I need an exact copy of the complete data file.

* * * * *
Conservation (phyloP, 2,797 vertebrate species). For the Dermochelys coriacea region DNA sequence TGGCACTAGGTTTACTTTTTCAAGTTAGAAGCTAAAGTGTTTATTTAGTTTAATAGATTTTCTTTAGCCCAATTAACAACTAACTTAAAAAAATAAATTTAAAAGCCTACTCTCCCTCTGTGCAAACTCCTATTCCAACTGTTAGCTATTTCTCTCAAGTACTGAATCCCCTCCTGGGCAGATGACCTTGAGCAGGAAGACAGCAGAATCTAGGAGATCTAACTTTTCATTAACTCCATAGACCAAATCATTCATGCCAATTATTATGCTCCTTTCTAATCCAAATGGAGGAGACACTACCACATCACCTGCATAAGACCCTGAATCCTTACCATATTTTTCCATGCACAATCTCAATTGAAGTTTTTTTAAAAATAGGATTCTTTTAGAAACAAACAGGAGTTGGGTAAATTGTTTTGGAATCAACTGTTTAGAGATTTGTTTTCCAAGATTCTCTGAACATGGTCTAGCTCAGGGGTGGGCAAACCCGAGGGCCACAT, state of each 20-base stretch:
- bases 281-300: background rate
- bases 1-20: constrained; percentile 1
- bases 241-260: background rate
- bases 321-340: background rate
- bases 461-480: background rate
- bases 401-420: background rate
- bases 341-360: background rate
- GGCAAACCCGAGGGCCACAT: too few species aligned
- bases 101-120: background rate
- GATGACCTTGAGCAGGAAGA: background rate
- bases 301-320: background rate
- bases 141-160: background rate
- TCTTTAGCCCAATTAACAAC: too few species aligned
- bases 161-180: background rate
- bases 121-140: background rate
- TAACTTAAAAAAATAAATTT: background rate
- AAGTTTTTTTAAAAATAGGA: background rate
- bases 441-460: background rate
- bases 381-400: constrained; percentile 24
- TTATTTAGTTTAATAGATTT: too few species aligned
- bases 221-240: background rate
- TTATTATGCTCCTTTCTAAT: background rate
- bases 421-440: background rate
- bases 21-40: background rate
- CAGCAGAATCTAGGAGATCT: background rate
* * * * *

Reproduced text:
Conservation (phyloP, 2,797 vertebrate species). For the Dermochelys coriacea region DNA sequence TGGCACTAGGTTTACTTTTTCAAGTTAGAAGCTAAAGTGTTTATTTAGTTTAATAGATTTTCTTTAGCCCAATTAACAACTAACTTAAAAAAATAAATTTAAAAGCCTACTCTCCCTCTGTGCAAACTCCTATTCCAACTGTTAGCTATTTCTCTCAAGTACTGAATCCCCTCCTGGGCAGATGACCTTGAGCAGGAAGACAGCAGAATCTAGGAGATCTAACTTTTCATTAACTCCATAGACCAAATCATTCATGCCAATTATTATGCTCCTTTCTAATCCAAATGGAGGAGACACTACCACATCACCTGCATAAGACCCTGAATCCTTACCATATTTTTCCATGCACAATCTCAATTGAAGTTTTTTTAAAAATAGGATTCTTTTAGAAACAAACAGGAGTTGGGTAAATTGTTTTGGAATCAACTGTTTAGAGATTTGTTTTCCAAGATTCTCTGAACATGGTCTAGCTCAGGGGTGGGCAAACCCGAGGGCCACAT, state of each 20-base stretch:
- bases 281-300: background rate
- bases 1-20: constrained; percentile 1
- bases 241-260: background rate
- bases 321-340: background rate
- bases 461-480: background rate
- bases 401-420: background rate
- bases 341-360: background rate
- GGCAAACCCGAGGGCCACAT: too few species aligned
- bases 101-120: background rate
- GATGACCTTGAGCAGGAAGA: background rate
- bases 301-320: background rate
- bases 141-160: background rate
- TCTTTAGCCCAATTAACAAC: too few species aligned
- bases 161-180: background rate
- bases 121-140: background rate
- TAACTTAAAAAAATAAATTT: background rate
- AAGTTTTTTTAAAAATAGGA: background rate
- bases 441-460: background rate
- bases 381-400: constrained; percentile 24
- TTATTTAGTTTAATAGATTT: too few species aligned
- bases 221-240: background rate
- TTATTATGCTCCTTTCTAAT: background rate
- bases 421-440: background rate
- bases 21-40: background rate
- CAGCAGAATCTAGGAGATCT: background rate